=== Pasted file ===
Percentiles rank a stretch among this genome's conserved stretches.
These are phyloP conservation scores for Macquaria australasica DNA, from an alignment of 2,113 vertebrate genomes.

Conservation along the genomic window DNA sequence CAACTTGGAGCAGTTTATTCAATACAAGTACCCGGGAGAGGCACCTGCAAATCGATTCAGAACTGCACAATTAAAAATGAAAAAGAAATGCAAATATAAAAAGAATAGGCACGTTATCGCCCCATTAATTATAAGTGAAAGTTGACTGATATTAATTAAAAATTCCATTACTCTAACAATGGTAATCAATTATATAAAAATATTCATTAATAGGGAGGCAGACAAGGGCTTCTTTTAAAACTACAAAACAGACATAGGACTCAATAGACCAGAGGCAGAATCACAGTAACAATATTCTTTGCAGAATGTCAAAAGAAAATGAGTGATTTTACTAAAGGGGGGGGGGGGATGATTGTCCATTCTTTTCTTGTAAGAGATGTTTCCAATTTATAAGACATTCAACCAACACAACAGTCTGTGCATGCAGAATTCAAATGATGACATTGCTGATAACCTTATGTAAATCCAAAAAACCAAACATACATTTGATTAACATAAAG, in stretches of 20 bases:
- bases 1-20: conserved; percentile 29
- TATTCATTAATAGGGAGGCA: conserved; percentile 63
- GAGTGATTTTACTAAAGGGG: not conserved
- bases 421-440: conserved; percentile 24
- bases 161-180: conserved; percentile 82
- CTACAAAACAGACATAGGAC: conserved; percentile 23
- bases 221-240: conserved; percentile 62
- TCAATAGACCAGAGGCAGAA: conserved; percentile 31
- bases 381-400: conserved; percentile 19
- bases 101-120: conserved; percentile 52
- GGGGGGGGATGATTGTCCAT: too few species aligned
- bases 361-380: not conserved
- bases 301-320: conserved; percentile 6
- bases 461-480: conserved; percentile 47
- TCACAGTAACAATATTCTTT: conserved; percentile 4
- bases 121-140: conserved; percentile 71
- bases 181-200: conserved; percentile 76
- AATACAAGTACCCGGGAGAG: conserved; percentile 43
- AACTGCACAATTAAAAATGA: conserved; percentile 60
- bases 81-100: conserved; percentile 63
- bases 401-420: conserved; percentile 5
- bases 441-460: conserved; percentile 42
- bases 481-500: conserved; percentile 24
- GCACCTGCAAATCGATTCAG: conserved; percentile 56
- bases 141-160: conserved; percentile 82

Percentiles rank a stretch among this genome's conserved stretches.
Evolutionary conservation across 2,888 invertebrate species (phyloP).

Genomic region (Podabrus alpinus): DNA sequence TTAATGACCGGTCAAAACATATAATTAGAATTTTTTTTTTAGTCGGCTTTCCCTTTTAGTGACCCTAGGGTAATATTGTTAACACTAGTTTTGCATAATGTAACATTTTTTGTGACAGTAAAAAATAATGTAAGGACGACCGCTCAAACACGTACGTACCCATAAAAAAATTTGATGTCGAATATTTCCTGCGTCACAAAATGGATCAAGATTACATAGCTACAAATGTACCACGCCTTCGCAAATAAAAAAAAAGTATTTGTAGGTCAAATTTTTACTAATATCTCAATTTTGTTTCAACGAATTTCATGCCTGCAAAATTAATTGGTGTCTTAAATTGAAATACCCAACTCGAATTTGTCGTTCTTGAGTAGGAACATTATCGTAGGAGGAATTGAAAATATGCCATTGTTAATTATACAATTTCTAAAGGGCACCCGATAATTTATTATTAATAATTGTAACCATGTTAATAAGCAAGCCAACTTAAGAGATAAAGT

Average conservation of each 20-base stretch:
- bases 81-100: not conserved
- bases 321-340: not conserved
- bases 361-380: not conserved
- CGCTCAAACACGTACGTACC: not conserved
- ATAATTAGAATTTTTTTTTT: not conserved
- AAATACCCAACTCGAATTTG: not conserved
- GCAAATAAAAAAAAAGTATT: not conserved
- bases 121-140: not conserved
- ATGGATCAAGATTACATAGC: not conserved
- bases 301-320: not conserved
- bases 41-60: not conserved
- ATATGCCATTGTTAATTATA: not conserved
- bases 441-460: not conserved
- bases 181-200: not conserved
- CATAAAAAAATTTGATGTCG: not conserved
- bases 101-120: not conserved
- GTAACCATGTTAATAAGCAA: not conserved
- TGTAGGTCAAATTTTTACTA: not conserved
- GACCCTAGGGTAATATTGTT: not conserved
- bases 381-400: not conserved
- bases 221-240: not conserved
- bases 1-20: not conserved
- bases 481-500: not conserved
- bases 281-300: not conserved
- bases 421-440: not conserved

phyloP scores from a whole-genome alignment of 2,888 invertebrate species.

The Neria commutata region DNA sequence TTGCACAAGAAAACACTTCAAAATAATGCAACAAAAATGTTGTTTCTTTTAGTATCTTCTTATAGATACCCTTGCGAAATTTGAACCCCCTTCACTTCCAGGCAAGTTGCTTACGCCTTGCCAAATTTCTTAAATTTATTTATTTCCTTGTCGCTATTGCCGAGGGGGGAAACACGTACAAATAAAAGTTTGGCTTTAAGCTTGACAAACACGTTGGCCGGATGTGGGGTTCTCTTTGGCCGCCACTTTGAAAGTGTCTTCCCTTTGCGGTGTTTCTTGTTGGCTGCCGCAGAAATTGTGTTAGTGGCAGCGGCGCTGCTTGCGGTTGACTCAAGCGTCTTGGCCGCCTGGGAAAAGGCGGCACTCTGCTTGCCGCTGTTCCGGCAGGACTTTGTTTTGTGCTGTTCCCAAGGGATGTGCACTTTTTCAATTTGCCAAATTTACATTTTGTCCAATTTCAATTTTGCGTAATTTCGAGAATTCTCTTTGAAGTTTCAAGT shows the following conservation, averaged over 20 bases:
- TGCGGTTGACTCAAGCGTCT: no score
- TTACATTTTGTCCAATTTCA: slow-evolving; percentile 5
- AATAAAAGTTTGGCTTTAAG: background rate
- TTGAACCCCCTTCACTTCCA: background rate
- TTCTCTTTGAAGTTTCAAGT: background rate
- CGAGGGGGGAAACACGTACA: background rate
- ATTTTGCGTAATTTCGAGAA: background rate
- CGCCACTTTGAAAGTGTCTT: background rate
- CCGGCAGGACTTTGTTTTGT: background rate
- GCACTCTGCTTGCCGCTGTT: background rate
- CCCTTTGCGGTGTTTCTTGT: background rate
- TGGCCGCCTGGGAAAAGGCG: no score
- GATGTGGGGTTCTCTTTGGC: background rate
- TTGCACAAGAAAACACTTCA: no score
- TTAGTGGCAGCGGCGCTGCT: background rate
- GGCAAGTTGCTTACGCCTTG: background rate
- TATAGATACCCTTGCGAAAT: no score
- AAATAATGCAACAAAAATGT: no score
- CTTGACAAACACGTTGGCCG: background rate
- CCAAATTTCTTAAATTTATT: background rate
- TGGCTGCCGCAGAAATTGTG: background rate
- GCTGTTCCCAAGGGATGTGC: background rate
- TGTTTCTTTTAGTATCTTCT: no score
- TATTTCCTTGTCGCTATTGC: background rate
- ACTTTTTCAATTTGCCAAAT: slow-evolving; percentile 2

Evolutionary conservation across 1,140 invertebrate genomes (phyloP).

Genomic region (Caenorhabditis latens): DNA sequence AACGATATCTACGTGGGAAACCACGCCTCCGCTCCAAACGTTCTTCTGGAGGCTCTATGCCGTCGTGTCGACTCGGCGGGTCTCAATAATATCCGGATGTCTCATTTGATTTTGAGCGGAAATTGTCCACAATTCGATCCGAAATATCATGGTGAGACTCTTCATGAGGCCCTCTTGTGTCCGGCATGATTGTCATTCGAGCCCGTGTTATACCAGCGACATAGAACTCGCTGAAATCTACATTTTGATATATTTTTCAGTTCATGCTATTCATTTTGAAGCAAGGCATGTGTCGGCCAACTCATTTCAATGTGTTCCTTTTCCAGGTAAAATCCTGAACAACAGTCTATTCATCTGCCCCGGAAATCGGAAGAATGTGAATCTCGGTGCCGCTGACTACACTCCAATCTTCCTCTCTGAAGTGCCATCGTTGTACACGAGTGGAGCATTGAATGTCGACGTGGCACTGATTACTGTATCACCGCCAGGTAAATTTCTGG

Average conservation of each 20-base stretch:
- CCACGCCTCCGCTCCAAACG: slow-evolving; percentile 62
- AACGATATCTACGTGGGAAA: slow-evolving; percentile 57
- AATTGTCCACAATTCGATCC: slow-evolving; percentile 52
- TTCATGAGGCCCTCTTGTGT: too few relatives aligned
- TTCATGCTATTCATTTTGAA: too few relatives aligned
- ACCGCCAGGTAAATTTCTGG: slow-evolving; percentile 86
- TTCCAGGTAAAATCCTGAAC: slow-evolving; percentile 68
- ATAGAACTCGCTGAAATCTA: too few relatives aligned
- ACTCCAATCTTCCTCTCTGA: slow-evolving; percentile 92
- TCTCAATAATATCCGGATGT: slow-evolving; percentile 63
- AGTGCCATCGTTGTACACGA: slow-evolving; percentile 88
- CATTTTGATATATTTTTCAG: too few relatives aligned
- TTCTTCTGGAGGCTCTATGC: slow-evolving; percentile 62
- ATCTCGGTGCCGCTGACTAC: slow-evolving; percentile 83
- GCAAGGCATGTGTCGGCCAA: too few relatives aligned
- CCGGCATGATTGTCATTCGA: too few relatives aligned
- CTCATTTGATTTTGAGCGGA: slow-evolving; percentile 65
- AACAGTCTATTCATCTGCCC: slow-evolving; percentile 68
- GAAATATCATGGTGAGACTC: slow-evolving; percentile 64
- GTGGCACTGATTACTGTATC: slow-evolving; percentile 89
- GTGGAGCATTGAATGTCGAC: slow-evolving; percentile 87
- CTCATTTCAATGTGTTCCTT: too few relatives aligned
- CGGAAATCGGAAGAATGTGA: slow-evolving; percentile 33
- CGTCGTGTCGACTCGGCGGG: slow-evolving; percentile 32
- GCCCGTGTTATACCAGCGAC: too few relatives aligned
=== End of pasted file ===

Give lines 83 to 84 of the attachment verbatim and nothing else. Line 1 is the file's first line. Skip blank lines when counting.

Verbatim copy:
- TATTTCCTTGTCGCTATTGC: background rate
- ACTTTTTCAATTTGCCAAAT: slow-evolving; percentile 2